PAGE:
An offender “of concern” who twice raped and committed another sexual assault on a young girl has been given a 27-month custodial sentence.

Callum Dixon committed the offences despite being several years older than his victim.

Durham Crown Court was told that the defendant, who lacks maturity and has learning difficulties, was recently diagnosed as having autism.

He was confronted and received counselling over his behaviour following the initial offence, but still went on to commit further offences, including a second rape.

The now 20-year-old defendant, of Dene View, Cassop, near Durham, appeared at the court for trial in late June, when he denied two counts each of rape and sexual assault on a child.

He was found guilty by the jury on both rape counts and one of the sexual assault charges, but he was cleared of the other, after a two-day hearing.

The Northern Echo: Defendant Callum Dixon received a 27-month custodial sentence at Durham Crown Court for rape and

Dixon returned to court for the sentencing hearing yesterday (Monday November 13), which was told of the impact the offences have had on the victim, whose general schooling and education has been badly affected, while she has also struggled with relationships with friends.

Paul Newcombe., in mitigation, described it as, “a wholly exceptional, but a very sad case”.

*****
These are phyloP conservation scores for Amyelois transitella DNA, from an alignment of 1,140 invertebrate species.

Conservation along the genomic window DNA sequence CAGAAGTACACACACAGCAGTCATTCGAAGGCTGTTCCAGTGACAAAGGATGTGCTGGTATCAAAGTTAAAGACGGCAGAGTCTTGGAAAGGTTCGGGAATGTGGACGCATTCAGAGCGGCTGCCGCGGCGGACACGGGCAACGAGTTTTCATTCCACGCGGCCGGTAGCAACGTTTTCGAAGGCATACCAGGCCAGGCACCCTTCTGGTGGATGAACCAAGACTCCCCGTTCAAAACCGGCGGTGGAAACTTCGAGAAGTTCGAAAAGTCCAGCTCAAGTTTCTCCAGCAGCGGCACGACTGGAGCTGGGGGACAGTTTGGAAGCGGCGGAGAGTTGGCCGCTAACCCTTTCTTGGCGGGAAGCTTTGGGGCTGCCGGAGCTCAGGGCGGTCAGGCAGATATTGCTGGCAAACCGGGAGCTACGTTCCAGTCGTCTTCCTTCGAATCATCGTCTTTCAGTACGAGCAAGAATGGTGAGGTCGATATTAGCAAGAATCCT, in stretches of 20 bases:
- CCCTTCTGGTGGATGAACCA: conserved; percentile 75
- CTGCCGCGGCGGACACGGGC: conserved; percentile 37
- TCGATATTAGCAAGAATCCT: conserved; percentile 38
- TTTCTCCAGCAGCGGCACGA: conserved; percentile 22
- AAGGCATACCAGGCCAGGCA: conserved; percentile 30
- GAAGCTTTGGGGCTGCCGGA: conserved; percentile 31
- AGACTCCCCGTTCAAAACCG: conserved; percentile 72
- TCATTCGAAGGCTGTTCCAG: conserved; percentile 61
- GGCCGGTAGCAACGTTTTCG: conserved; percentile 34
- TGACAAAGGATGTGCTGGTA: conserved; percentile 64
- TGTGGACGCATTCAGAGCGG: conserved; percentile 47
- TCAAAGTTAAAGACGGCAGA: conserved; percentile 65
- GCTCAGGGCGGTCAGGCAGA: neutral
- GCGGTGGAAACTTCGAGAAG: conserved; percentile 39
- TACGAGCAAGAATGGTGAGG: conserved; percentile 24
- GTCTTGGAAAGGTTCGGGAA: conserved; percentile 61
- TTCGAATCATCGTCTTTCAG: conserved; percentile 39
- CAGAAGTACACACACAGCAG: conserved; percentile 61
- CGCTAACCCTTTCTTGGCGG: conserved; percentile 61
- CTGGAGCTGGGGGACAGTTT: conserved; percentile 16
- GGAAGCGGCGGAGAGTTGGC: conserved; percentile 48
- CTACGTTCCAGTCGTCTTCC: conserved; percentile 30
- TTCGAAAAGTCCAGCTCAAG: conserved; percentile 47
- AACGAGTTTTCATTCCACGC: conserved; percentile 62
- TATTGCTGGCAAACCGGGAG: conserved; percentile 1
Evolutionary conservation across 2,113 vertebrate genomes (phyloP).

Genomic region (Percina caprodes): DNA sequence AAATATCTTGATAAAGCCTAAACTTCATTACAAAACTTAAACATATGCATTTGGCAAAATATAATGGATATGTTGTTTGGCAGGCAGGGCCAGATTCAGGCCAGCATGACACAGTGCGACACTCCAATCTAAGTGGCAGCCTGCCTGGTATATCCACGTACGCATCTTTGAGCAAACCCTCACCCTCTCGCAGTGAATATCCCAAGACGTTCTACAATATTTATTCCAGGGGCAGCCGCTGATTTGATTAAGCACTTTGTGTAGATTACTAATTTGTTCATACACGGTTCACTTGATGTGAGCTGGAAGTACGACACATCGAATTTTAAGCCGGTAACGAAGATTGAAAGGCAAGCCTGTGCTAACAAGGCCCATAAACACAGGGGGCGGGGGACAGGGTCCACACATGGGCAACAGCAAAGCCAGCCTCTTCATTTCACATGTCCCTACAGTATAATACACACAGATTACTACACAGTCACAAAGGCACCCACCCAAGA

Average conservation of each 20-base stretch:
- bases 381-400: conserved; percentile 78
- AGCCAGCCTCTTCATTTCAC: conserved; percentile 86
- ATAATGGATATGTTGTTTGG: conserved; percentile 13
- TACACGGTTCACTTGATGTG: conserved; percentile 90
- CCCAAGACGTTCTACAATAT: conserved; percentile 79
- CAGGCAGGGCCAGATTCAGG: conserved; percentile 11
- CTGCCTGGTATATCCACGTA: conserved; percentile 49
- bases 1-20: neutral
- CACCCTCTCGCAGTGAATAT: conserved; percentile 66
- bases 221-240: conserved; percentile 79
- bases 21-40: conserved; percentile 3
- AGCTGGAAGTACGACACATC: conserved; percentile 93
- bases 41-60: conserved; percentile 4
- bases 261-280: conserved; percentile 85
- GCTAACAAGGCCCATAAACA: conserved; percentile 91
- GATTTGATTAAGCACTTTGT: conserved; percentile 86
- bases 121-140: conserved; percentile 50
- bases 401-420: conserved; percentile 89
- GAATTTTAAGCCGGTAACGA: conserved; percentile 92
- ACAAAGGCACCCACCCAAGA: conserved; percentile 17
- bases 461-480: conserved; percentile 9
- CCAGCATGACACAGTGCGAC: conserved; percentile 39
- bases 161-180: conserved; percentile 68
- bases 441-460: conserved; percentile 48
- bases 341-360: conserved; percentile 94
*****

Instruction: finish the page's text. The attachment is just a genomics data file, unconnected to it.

Mr Newcombe urged Judge Jo Kidd to take, “a wholly exceptional course” in the circumstances as the defendant, with his limitations, would find a prison sentence very difficult to endure.

But Judge Kidd said after the initial disclosure of the first incident, Dixon was given education and counselling to reduce the risk of any further sexual misconduct.

Judge Kidd said despite that Dixon went on to commit the further offences, which although he denied and accused the girl of lying, he was found guilty, “on overwhelming evidence”.

The judge told the hearing that the impact has been “disastrous” for the victim.

She said she has also read a psychological report on the defendant.

Judge Kidd told him: “I accept that you are immature, vulnerable and a naïve young man, and that you have a mild learning difficulty, poor mental health and a diagnosis as having autism.

“A sentence of detention would be particularly difficult for you.”

Judge Kidd said Dixon underwent counselling and education after the initial complaint over his behaviour, to help him to understand sexual consent and boundaries.

“You told your counsellor in 2020 you understood you should not touch inappropriately and you understood you knew what consent was and, in your mind, you know you should not do it, but your body says differently.”

Judge Kidd she found him, “an offender of concern” and therefore he must serve two-thirds of his 27-month sentence, before being eligible for release on licence.

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But when he is released he will be subject to a one-year extension to his licence period.

Dixon will also be subject of restrictions under a Sexual Harm Prevention Order and registration as a sex offender, both for ten years.

His name will be entered on the barring list preventing him from ever being allowed to work with children.